By Lou Drendel
Booklet by means of Drendel, Lou
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Extra resources for Air War Over Southeast Asia (2) 1967-1970
204. Caps 160–2, cf. 199–203. Caps 163–4, cf. 212, 214. 41 lems caused by the last-minute indisposition of the vassal’s feudal companion (when the service of a companion is owed) or the indisposition of the vassal’s horse. This discussion would naturally lead on to an account of the lord’s rights to summon an heiress to perform servise de mariage (caps 199–203), but once again the arrangement of the material seems poor, for in MSS C and O, though not in A, B or V which here arranges the chapters in a more logical sequence, John interrupts himself to include two chapters (caps 197–8) which introduce the subject of the rights of a vassal to bring pressure to bear on his lord or to distrain his lord to fulﬁl his obligations.
Caps 23, 38–40. Cf. caps 40–6. Cf. caps 47–8. Cf. caps 56–7. Cf. cap. 61–2. Cf. cap. 58. Cf. cap. 67. A subject not dealt with in the text. Cf. caps 68–79. Cf. cap. 76. Cf. cap. 93. Cf. caps 80–2. 37 in which the defendant must reply immediately John will describe various ploys that can be used in pleading. At the end of the prologue John had expressed the desire that no one should use his book to deprive anyone of his rights, and so it comes as something of a surprise to ﬁnd that he now (caps 24–37) begins a lengthy section describing procedural devices that a clever counsel can use to obfuscate the issues, delay judgement and ultimately secure a verdict that is unjust, although he also indicates how these devices can be countered.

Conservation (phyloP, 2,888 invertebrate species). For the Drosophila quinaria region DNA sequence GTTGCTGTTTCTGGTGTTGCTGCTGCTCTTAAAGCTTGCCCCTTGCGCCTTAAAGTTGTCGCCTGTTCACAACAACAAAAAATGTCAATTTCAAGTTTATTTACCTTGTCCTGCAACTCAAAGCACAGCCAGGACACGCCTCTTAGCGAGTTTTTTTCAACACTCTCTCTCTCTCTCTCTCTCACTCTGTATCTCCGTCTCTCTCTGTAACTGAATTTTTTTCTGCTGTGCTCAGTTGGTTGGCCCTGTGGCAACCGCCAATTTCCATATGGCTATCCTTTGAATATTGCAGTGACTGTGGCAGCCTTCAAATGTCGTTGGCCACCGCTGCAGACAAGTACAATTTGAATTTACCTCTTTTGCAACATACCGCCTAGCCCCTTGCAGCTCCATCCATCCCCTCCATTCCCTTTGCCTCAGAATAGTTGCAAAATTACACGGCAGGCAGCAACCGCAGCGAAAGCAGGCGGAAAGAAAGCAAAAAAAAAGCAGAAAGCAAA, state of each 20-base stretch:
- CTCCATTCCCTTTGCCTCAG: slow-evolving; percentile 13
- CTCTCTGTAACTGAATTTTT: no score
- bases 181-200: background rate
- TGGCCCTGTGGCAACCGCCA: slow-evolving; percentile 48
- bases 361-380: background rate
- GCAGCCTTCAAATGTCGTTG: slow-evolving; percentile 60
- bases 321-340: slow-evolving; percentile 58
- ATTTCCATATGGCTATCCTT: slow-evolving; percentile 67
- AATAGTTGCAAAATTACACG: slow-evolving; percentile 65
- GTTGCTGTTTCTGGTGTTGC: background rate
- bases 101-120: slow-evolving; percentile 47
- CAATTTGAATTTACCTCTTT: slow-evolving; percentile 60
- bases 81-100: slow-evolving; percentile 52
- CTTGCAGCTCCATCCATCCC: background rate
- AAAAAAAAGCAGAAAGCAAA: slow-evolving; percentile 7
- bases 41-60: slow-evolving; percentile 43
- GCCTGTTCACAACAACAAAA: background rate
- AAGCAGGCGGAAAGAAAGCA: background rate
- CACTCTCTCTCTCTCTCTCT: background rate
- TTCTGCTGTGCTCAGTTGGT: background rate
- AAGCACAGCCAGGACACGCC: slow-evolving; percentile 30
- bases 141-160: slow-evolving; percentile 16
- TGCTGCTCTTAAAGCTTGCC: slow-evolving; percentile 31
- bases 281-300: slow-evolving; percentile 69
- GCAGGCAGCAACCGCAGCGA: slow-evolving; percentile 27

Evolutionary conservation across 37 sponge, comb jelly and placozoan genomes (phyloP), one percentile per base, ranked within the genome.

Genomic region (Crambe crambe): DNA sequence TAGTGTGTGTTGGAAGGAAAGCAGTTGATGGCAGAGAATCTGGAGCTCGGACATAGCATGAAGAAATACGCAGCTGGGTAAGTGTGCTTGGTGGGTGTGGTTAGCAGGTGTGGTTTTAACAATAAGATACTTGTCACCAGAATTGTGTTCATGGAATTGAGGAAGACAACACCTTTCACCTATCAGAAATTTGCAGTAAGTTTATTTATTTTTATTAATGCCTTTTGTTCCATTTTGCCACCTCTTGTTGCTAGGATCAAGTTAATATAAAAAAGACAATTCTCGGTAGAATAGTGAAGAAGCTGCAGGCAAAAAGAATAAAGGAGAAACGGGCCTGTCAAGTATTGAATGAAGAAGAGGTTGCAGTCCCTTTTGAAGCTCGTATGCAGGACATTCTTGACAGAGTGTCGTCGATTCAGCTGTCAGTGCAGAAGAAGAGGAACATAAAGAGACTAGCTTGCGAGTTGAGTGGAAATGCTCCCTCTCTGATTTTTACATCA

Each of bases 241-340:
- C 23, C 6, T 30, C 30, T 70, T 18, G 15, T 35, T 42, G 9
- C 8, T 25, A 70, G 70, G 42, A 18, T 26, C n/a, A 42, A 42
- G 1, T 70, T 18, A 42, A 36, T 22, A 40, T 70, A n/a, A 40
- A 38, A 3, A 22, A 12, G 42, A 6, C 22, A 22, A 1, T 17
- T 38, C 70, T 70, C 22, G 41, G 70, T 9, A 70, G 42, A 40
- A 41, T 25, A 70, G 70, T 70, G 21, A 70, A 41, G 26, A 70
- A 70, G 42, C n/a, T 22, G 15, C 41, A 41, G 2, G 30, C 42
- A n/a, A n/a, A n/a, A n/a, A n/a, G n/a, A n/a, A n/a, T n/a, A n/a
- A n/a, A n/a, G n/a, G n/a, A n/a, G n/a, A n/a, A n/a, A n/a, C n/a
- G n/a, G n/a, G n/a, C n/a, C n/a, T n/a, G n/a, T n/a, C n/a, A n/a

4. The Prologue Court procedures and how to plead (caps 1–126) The laws of ﬁefs and vassalage (caps 127–217) Appendices: the constitution of the kingdom (caps 218–239) Chapters 126 and 218 each form a ‘hinge’ between the sections. The Prologue begins with the myth of Godfrey of Bouillon as the kingdom’s law-giver. It is an attribute shared by other founding fathers of their respective realms including men as diverse as Moses and Chinggis Khan. John then explains that Godfrey instituted a division between the High Court, where matters concerning ﬁefs and vassals would be heard, and the burgess court for the aﬀairs of people of lesser rank, before mentioning that he and later kings gave away baronies and lordships with the juridical franchises covered by the expression cour, coins et justise.